What is Pompona Vanilla?
Pompona vanilla is a rare type of vanilla bean grown in Mexico and tropical areas of Central and South America. Today, most commercial Pompona vanilla beans are sourced from the Amazonian regions of Peru. Like most beloved plant products in the culinary realm, though, it has traveled to various locations around the world with suitable climates for the plant to thrive, including Tahiti and Madagascar, which are primarily known for producing large quantities of Vanilla Planifolia and Vanilla Tahitensis, respectively.
Pompona vanilla, despite a rich history, is relatively unknown in the culinary world. Yet, if it weren’t for the Pompona vanilla orchid being discovered, the more renowned beans derived from the Planifolia and Tahitensis plants may never have been recognized as a culinary delight. Allow us to explain further.
What Makes Vanilla Pompona So Special?
Pompona vanilla is unlike any other vanilla you’ve ever tried, but once you do, you’ll see what all the fuss is about.
Pompona Vanilla Beans May Have Been The First Vanilla.
Pompona vanilla may have been the first vanilla bean to be used and recorded by explorers who were traveling through Southern Mexico at the time of discovery. Thought to be the most common vanilla variety in ancient times, these are the beans that could have been used to flavor the first, Xocolatl, a popular cacao-infused beverage made by Aztecs and Mayans thousands of years ago. Though, it was the Planifolia variety that was taken oversees and propagated across Europe (unsuccessfully at first, due to the absence of the only natural pollinators of the species).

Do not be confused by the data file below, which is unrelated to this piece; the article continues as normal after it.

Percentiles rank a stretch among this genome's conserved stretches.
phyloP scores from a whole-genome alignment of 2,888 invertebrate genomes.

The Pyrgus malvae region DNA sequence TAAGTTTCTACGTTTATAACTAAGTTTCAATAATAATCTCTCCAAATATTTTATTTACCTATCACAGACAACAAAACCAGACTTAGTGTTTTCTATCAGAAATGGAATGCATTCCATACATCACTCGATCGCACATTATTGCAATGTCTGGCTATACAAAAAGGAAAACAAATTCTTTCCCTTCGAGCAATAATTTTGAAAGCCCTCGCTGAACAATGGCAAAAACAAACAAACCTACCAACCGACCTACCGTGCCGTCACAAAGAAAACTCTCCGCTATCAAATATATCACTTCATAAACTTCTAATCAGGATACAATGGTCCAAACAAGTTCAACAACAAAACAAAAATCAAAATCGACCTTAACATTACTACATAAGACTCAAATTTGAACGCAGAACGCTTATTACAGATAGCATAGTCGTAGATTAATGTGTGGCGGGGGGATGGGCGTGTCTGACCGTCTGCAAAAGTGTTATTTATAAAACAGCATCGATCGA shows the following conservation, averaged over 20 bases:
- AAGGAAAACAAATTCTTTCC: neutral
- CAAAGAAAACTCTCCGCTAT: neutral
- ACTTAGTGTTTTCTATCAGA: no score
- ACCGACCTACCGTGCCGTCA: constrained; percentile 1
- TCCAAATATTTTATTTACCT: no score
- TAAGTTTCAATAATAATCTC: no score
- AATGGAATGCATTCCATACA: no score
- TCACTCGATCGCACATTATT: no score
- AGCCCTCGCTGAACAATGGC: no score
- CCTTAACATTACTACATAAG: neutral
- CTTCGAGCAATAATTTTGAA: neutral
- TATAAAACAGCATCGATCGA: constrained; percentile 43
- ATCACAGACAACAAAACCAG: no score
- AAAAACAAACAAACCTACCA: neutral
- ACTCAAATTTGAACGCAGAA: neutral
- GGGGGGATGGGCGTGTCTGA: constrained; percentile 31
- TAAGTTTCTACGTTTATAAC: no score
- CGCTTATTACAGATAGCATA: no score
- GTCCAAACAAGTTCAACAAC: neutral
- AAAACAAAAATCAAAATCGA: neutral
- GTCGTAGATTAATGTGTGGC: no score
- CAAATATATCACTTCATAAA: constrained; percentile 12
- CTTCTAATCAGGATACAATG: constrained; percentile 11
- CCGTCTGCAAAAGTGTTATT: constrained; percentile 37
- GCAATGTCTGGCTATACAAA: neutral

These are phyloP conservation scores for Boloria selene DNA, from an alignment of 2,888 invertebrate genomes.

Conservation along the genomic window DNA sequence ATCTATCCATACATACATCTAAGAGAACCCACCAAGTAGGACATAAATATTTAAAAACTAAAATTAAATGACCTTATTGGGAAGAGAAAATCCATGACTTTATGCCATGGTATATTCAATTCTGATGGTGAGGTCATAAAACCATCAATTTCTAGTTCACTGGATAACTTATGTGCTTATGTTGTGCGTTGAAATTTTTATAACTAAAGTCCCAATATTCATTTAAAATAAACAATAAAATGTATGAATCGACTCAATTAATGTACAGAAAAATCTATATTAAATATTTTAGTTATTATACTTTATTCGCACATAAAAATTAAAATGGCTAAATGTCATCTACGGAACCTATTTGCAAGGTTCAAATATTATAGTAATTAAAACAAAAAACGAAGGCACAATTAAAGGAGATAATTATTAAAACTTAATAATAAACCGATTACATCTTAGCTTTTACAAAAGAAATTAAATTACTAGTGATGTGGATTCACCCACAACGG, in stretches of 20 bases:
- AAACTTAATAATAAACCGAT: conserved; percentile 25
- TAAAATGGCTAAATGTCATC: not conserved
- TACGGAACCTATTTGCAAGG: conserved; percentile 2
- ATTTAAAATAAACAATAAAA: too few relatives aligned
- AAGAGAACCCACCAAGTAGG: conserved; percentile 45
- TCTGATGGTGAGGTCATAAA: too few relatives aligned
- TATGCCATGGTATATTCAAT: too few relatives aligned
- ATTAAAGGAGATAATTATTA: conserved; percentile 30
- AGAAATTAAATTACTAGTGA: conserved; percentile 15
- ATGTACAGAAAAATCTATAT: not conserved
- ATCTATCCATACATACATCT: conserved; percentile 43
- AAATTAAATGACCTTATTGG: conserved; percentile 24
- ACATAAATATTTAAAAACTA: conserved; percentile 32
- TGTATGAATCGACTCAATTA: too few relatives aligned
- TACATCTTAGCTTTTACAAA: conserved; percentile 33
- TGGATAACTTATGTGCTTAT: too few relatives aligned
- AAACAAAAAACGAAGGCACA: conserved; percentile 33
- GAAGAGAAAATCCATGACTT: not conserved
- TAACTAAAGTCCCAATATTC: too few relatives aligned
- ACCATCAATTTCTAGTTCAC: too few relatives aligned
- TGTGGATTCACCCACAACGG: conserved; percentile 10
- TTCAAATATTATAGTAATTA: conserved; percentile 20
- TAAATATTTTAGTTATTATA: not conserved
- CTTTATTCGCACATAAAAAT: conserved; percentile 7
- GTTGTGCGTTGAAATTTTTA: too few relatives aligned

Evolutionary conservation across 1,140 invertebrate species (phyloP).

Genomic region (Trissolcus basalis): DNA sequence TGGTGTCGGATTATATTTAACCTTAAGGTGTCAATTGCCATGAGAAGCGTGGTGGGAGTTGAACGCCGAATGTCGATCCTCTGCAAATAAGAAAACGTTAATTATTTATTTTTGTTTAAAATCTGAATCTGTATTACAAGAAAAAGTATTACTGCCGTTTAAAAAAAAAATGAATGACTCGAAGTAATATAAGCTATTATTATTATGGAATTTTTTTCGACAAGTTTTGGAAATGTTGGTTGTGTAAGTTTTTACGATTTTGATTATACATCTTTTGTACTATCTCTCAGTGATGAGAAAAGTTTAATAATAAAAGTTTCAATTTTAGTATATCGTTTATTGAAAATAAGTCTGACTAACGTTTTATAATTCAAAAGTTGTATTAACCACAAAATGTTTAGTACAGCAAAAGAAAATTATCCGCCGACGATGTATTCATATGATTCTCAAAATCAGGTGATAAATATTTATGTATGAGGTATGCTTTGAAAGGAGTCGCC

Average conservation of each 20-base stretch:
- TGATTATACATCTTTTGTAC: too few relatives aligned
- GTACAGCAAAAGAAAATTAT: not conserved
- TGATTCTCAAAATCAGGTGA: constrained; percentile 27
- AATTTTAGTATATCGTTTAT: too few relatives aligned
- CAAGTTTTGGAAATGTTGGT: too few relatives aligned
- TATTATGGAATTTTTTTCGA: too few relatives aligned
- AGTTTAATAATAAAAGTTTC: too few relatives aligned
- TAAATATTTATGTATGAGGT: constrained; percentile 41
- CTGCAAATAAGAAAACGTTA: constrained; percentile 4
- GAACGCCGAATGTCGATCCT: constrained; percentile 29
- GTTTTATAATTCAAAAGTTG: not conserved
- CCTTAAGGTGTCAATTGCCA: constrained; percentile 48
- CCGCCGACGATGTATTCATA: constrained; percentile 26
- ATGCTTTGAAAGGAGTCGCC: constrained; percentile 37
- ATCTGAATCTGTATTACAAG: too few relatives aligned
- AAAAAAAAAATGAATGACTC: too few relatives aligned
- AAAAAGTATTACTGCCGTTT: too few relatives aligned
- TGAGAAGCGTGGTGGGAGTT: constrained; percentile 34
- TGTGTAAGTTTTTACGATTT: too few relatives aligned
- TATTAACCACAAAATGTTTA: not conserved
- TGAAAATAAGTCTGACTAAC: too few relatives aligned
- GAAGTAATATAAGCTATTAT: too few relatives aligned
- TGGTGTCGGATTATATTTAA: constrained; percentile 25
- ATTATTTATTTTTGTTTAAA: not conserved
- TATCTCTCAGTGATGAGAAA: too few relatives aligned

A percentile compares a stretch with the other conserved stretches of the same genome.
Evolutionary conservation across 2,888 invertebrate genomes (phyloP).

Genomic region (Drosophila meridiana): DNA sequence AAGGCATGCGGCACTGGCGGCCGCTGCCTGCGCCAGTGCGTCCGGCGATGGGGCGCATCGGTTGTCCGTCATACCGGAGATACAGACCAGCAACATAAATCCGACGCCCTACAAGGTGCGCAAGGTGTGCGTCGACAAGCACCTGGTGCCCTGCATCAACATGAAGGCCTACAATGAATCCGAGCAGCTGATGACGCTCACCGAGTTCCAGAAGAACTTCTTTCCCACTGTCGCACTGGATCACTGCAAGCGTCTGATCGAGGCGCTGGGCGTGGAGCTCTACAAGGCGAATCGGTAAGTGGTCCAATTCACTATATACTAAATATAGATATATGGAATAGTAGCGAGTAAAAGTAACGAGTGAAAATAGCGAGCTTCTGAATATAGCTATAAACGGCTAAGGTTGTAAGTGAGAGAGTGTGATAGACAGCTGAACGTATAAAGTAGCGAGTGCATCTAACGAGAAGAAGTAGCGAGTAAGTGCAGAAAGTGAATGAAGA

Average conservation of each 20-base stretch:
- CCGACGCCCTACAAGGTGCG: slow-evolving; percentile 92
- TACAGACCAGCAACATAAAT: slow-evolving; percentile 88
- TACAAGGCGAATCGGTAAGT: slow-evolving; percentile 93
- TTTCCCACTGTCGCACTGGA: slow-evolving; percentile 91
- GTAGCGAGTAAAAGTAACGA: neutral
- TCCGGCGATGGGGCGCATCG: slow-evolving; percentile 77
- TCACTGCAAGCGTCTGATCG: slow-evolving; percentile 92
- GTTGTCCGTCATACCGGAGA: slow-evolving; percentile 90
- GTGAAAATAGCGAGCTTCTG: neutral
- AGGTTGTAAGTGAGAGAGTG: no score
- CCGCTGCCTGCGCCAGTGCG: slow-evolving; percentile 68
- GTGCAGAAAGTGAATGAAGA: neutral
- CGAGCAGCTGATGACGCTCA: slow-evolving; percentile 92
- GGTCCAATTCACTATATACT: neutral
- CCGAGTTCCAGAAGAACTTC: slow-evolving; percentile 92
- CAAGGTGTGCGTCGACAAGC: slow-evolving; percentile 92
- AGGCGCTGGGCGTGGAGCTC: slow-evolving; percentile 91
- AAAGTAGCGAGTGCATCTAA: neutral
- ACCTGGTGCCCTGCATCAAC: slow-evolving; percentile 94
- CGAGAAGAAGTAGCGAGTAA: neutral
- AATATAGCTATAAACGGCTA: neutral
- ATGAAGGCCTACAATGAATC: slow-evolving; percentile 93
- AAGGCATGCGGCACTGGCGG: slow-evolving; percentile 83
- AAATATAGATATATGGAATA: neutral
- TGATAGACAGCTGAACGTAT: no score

So, if Pompona beans were once the most common variety for culinary uses, what happened—why are they considered a rare and exotic commodity now?
The explanation is actually quite simple, while Pompona vanilla beans do boast high vanillin content and are thicker and more supple, it is Planifolia that yields a more prolific harvest. The Pompona plants really just can’t keep up with the overall demand.
Pompona Vanilla Beans are Prized By Vanilla Afficianados.
Of the three main vanilla species commercially available, Pompona is the most difficult to come by. As is typically the case with the rare and exotic, this makes it all the more desirable, but that isn’t the only reason why it is prized by the vanilla obsessed. Pompona vanilla beans are usually longer and thicker than the other vanilla varieties. As you can imagine, this means they often contain more vanilla caviar within the pod. Additionally, these beans have their own unique flavor and aromatic traits.
Flavor and Aromatic Traits of Pompona Vanilla Beans.
Like the other vanilla varieties, Pompona vanilla beans have their own unique set of attributes to impart into foods, beverages, and wide array of other vanilla scented products. Pompona beans are often described as being sweet and oily, possessing notes of fresh, ripe plums, dried fruits, and cherries. They are complex and incorporate complex and unexpected flavors into dishes that push past those sweet notes of fruit and linger in the mouth similar to the way rich, dark chocolate does.
Ready to further expand your vanilla bean knowledge? Check out these informational posts:
Do All Orchids Produce Vanilla Beans?
Why Is Tahitian Vanilla So Special?